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Economic Pessimism Makes Rousseff Fall 6%

04/07/2014 - 11h43



In an environment dominated by growing pessimism regarding the economy and a strong desire for change, President Rousseff's vote intentions in the main election scenario have declined 6% since the end of February.

In spite of that, her main adversaries, Aécio Neves (PSDB) and Eduardo Campos (PSB), have failed to rise.

The Datafoha survey held on April 2 and 3 shows that Rousseff would be reelected in the first round with 38% of the votes. Neves would have 16%, and Campos, 10%. The candidates of smaller parties added up to 6%.

In the five scenarios tested, the only candidate who could reach the second round against Rousseff would be former senator Marina Silva (PSB), with 27% of the votes –4% more than in February. Silva would be 12% behind Rousseff.

The only candidate who could surpass Rousseff is former president Luiz Inacio Lula da Silva, her main canvasser. Lula, who often says he isn't interested in joining the dispute this year, shows a small declining tendency in comparison with previous surveys, but still leads with a great difference in all scenarios.

Plunging expectations regarding inflation, employment and salary purchase power also explain the fall in the government's approval.

This study also detected a major hike in frustration regarding Rousseff's accomplishments. Today, 63% of Brazilians say she did less than they expected for the country. A little more than a year ago, that number was 34%.


The survey also identified a high and growing desire for change. Now, 72% say they want the next president's actions to be different from those of Rousseff.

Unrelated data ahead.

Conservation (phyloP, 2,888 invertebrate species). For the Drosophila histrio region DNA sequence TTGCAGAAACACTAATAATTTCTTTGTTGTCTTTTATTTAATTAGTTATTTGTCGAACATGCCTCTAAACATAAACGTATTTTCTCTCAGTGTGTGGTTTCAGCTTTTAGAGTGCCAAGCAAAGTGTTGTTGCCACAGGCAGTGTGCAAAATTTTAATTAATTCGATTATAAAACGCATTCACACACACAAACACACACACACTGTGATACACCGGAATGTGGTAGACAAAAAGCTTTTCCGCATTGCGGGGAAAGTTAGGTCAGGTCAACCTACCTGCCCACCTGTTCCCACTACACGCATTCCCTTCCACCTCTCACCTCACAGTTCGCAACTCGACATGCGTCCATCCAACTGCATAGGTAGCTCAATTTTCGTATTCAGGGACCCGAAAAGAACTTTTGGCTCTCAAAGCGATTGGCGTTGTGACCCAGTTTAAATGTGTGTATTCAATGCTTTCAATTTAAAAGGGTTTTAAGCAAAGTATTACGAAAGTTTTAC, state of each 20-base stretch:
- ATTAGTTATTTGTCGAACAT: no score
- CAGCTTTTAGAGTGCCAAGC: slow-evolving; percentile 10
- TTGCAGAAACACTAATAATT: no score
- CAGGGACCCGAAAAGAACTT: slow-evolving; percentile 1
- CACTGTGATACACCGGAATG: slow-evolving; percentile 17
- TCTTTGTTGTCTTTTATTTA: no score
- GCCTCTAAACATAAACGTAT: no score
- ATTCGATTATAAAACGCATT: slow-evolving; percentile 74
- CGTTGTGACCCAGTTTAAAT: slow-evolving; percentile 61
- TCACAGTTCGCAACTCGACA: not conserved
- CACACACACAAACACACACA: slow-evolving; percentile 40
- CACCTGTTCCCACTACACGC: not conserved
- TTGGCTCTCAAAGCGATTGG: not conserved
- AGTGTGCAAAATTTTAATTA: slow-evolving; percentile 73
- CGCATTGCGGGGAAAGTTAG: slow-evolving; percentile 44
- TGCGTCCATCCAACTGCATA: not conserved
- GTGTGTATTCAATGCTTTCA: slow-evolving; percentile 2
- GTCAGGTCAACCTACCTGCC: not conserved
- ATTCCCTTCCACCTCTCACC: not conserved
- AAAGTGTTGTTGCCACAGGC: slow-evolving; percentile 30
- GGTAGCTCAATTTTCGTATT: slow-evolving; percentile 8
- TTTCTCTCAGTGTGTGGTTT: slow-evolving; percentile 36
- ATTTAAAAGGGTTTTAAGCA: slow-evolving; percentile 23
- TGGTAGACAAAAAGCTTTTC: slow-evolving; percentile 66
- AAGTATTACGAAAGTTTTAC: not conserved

The figures are similar to those of 2002, under the Fernando Henrique Cardoso administration, when then-opposition candidate Lula won his first election.

The problem is that voters don't see Neves and Campos as the most prepared to carry out changes.

Lula is the most capable of making changes, say 32%. For 17%, it is Silva. Neves, the opposition's main leader in the Senate, is cited by only 13%. Campos has 7%. Even Rousseff has a better result – 16%.

The scenario with Rousseff, Neves, Campos and smaller parties shows great regional differences. In the Northeast, Rousseff reaches 54%.In the Southeast, she has 29%. In two segments, Neves leads the dispute, with Rousseff in second place.

It occurs among people with family incomes over ten times the minimum wage (34% for Neves against Rousseff's 20%) and among voters with a college education (25% against 22%).

At this point of the dispute, the former governor of Pernambuco, Eduardo Campos, has a disadvantage that, from the point of view of publicity, still can be seen as an advantage. He is the least know candidate: 42% say they don't know him.

If that makes his vote intentions small today, he also is seen in the political arena as the candidate with the highest potential for growth. With resources and some TV time, making someone known is easier than fixing the scratched image of someone already known.

Datafolha interviewed 2,637 people in 162 cities. The study has a 2% margin of error. It is registered in the Election Court under the code BR 00064/2014.

Translated by THOMAS MUELLO

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